The larger 172 year topped back in 2007 and larger cycles dominate smaller ones.
In a deflationary period, if you have cash, but in the bank, can you please explain what will happen to it?
I assume it is best to have cash on hand in a safe place.
Would another alternative be to have the mortgage on your home as high as possible while saving cash and when shtf let them take your home while you have saved cash, in a safe place, to start over?
Is it possible to withdraw 100-200k from the bank without being flagged by their tax collecting department?
What happens to your cash in the bank? Well, that depends upon the bank. Cash in the bank belongs to the bank (not you) by law. They pledge to give it back when you ask for it (if they have it!). So, it’s not a safe place to keep it. You should only keep what you need to there to cover any transactions (pay bills). In a deflationary environment, banks tend to go bankrupt … a lot, particularly when mortgages start to default in large quantities, which they always do in a depression. Alberta has a public bank (ATB) — backed by taxpayers — and that’s a safer alternative than private banks, by it doesn’t change the fact that banks use your money to their own ends and pay you nothing for that privilege.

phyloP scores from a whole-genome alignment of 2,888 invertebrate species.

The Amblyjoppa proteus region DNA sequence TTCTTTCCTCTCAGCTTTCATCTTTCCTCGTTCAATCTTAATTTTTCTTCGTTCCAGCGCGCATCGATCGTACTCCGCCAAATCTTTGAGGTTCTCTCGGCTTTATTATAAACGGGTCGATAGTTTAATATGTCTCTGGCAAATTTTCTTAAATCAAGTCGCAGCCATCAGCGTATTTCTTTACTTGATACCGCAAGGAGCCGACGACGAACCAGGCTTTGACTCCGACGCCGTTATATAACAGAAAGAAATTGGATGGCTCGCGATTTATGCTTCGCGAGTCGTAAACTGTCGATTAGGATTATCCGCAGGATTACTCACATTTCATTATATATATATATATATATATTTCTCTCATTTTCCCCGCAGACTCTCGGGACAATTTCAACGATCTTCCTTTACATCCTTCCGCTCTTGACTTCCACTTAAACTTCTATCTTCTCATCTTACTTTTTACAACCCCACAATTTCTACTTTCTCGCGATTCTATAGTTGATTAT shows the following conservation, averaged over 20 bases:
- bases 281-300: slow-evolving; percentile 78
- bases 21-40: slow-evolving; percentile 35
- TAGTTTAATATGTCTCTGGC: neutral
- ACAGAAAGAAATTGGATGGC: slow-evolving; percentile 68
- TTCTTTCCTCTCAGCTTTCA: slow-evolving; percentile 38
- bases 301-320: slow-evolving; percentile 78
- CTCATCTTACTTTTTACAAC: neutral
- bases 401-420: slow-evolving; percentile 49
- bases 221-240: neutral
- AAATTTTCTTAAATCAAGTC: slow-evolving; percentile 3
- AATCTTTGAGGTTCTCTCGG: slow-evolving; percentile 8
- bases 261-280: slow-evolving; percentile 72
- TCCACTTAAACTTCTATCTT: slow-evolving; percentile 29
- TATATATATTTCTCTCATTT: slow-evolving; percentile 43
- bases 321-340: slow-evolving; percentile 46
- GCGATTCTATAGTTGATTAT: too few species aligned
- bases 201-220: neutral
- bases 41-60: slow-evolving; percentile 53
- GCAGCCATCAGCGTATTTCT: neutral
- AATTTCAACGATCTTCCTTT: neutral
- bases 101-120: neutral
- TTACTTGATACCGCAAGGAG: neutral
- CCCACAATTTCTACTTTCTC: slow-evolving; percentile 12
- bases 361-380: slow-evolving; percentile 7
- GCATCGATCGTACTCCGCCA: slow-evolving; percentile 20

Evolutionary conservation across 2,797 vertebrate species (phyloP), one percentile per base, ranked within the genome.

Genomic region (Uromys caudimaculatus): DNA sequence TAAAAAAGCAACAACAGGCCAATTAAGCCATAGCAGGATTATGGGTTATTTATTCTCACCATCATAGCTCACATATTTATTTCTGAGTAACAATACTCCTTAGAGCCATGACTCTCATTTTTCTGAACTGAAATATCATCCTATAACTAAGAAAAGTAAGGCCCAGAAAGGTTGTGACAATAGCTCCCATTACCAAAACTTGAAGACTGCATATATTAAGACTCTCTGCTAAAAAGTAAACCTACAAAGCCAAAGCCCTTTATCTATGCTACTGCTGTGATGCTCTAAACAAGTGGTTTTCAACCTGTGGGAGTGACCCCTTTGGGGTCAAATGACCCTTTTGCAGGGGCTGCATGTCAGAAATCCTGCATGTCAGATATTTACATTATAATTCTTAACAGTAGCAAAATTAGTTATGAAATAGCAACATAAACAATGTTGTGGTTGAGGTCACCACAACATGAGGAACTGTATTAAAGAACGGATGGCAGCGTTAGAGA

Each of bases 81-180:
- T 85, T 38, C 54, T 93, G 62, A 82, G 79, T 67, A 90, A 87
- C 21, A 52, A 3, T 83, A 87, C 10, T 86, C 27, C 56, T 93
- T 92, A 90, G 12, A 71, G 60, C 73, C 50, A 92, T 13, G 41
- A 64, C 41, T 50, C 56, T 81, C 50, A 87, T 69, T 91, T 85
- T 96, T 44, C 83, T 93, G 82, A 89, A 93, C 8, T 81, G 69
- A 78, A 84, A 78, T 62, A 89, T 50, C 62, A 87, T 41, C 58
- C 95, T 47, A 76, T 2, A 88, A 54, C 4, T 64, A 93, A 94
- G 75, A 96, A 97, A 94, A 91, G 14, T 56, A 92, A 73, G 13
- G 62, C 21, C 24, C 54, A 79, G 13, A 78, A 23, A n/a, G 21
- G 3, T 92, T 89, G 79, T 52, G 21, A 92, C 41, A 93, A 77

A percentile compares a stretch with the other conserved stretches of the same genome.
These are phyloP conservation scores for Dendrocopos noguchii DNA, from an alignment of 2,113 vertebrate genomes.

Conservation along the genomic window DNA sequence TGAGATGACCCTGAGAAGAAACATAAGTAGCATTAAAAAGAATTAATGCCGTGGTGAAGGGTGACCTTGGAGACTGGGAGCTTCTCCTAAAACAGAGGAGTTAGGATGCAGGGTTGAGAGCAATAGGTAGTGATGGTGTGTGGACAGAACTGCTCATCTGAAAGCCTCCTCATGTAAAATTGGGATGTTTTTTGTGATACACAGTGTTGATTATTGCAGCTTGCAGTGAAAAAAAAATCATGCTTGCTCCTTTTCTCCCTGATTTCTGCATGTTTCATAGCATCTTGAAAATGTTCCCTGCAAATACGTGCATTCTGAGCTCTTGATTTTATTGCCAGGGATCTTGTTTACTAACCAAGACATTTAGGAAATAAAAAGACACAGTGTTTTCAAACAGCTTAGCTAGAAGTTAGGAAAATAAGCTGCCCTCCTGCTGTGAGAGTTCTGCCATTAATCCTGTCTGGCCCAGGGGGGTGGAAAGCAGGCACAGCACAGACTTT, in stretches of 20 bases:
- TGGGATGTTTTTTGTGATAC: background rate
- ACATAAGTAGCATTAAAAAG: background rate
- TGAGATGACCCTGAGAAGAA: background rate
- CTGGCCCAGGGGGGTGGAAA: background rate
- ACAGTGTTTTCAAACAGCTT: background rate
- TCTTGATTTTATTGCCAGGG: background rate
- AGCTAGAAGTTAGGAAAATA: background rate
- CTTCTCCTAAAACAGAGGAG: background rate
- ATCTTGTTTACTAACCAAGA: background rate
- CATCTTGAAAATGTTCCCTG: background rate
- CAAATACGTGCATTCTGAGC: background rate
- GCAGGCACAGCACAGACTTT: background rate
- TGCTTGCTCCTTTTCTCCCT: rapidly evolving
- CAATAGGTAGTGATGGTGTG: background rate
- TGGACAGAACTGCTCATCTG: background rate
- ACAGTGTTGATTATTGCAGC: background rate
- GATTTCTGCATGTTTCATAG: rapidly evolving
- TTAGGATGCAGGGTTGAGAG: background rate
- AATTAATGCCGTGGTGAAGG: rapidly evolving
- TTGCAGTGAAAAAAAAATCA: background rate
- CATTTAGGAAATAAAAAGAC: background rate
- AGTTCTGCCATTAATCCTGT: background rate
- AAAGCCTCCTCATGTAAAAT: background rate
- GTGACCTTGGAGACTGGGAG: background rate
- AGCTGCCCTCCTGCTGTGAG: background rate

In terms of mortgages, a few years back, I did a reverse mortgage on my home to get out 55% of the equity in cash. There’s a clause in that contract that states that I will never be liable for more than the market value of the home. Since I know it will eventually be worth less than 20% of its current value, that seems like a good idea to me (but you can only do that if you’re over 55). These banks believe that home values will always rise. In a deflationary environment, as you obviously know, the nominal value of all assets crash, so assets become a liability. The short story is that cash will be king for quite some time to come and it’s a really good idea to have it in a safe place, as you suggest.